Eric Warmka, Minnesota Valley Funeral Home director in New Ulm, Minn., operates a nonprofit funeral home that has been providing affordable funeral home services since 1929. With the rising care of funeral expenses, Warmka is seeing an increase in the number of calls he has been receiving for assistance.
By Hannah Yang
NEW ULM — When his wife, Florence, died six years ago, Mert Gustad wanted to give her the kind of funeral she’d wanted — at a cost he could afford.
That’s often out of reach in many parts of the country — but not in New Ulm, Minn., where the local funeral home is community-owned, a sharing arrangement more common to farming than the funeral business.
About 5,000 people in this southern Minnesota city are members of the Minnesota Valley Funeral Homes & Cremation Services cooperative. Co-op members pay in a little money when they join; any year-end profit is returned to members.
Funeral director Eric Warmka said it pays dividends in more ways than one, strengthening community ties while helping keep costs in check. The funeral home has also defied industry standards: Warmka says it hasn’t raised its prices in three years.
“We operate the exact same as any for-profit funeral home,” Warmka said. “It’s just we’re unique that if at the end of a given year, Minnesota Valley Funeral makes a profit instead of it being kept by an owner or ownership or partnership or anything along those lines, it’s given back to every family we serve that year.”
The co-op was founded by a group of residents in 1929 as a way to help provide proper, affordable burials to people in Depression-era New Ulm. For a one-time payment of $5, members could help offset the cost of funeral services, and vote on how the business should operate.
“Back then, that was more a pooling of funds to help alleviate the financial burden … and that’s what we’ve stuck with for all of these 90 years,” Warmka said.
Today, it still costs $5 to become a member.
Once all the funeral home’s bills are paid for the year, the profits are paid out to member families that used the co-op’s services that year. The annual checks help defray the costs of a funeral, which average about $6,000 for cremation and $10,000 for a traditional service.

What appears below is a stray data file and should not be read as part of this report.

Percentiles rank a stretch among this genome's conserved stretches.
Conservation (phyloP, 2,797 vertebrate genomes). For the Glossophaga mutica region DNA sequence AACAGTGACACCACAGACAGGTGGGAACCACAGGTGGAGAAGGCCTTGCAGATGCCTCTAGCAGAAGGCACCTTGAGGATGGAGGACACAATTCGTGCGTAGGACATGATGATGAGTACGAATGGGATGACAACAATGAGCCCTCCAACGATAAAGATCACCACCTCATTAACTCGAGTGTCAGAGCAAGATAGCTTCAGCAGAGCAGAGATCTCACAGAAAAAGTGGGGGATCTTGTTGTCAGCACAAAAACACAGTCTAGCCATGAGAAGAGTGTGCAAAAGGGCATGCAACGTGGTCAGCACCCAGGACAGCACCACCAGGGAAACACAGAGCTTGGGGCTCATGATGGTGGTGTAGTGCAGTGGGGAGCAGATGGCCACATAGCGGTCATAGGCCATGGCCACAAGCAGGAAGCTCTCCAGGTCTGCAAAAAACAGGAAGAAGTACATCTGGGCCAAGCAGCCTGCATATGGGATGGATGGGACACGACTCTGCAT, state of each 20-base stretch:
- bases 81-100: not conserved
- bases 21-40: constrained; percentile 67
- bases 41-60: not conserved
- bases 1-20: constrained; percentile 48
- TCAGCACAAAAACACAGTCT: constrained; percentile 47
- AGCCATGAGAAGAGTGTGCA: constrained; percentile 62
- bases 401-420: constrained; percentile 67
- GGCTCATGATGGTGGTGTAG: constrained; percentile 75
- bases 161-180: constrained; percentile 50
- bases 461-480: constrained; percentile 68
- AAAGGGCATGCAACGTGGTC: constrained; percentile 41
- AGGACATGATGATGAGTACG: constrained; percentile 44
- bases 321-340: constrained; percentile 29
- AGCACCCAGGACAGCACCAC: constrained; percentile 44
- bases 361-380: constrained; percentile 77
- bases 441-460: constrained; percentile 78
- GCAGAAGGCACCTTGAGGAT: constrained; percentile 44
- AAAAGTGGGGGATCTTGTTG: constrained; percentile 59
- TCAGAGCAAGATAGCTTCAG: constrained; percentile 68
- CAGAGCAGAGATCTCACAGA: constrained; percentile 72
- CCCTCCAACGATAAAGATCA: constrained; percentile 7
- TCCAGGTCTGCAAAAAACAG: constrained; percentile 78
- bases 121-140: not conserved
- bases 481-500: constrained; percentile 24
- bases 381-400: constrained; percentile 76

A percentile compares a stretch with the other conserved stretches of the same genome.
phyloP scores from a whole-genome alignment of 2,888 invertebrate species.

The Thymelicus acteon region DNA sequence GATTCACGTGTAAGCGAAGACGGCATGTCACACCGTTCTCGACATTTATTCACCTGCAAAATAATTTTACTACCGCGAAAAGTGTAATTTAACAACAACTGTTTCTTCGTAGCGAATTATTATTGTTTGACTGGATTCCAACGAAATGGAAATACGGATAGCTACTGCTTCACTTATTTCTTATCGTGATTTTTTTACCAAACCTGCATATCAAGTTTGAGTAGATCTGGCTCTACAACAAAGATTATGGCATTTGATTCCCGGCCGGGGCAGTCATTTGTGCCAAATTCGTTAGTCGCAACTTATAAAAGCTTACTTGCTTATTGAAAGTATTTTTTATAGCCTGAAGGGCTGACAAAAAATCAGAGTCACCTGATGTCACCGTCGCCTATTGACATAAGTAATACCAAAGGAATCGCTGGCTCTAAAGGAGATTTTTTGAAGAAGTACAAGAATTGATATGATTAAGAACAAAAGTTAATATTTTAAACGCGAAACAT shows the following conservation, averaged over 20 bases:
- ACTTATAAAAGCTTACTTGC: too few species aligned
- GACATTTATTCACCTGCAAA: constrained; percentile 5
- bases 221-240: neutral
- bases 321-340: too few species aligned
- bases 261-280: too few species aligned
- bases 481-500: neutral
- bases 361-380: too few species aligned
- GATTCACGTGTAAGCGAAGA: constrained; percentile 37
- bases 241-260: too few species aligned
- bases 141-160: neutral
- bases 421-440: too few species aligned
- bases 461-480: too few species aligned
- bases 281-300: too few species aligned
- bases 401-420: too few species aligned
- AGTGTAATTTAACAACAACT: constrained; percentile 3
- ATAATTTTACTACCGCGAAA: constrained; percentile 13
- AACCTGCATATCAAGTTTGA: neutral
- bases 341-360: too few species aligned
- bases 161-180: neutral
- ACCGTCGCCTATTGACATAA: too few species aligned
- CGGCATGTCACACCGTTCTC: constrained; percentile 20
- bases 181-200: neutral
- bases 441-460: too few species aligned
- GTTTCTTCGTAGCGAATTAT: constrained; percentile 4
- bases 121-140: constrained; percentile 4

Since revenue varies year to year, Warmka said it’s hard to know exactly how much each family’s check will be, but he said they often range from $500 to a few thousand dollars.
“It does feel good to be able to show [members that] we’re not overcharging,” he said. “We’re strictly here to provide the service that’s asked of us. And if by chance, we made that profit, they’re going to get that back in the end as that dividend.”
With the rising care of funeral expenses, Warmka said he is seeing an increase in the number of calls he has been receiving for assistance. Hannah Yang | MPR News
The co-op model is rare in the industry. According to the National Funeral Directors Association, about 89 percent of funeral homes in the United States are privately owned by families or individuals. Most of the rest are owned by corporations. The association’s Minnesota chapter believes Minnesota Valley is the only one of its kind in the state.
The industry has been under pressure in recent years with higher operating costs and more people choosing cremations instead of burials, said Joshua Slocum, executive director of the national Funeral Consumers Alliance.
“Fewer and fewer people are doing [the service] where the body’s laid out and the casket is open and it’s there for two days and everybody stands and there’s a receiving line and then they follow the Cadillac to the cemetery,” he said. “Every year, there are fewer of those.”
Most funeral homes are only doing between 50 and 100 funerals a year, he said. “That’s not really full-time work, especially if those funerals are not conventional funerals, but if they’re just a simple cremation or direct burial, it’s a straightforward process.”
By contrast, Warmka said Minnesota Valley handled more than 270 funerals last year, a record for the co-op.
Warmka, 36, took over Minnesota Valley Funeral in 2017. He grew up an hour south of New Ulm in Easton, Minn., and was looking for another small town to raise his family.
An increasing number of other younger people are joining the cooperative, Warmka said, to have a say in how their community should honor the dead.
Co-op members meet once a year to evaluate the business and discuss changes.
“It gives them the opportunity to go and talk to me, talk to my board of directors and express things that they might want to see change,” Warmka said. “Maybe they’ve seen something different in another place run a different way. They can have that public outlet to do that.”
Minnesota Valley’s board of directors is made up of farmers, bankers, retirees and business leaders — none are funeral industry insiders. That’s by design: Warmka said having people with a variety of backgrounds on the board helps offer more well-rounded input to developing the business.
“It isn’t just one owner’s decision in making changes, it’s seven people that get input from the community,” Slocum said.
That allows members like the Gustads to have a say in how their funeral home runs, he said.
“I absolutely love that,” he said. “There isn’t just one man or woman running this place, and it helps me as a manager keep the pulse of the community.”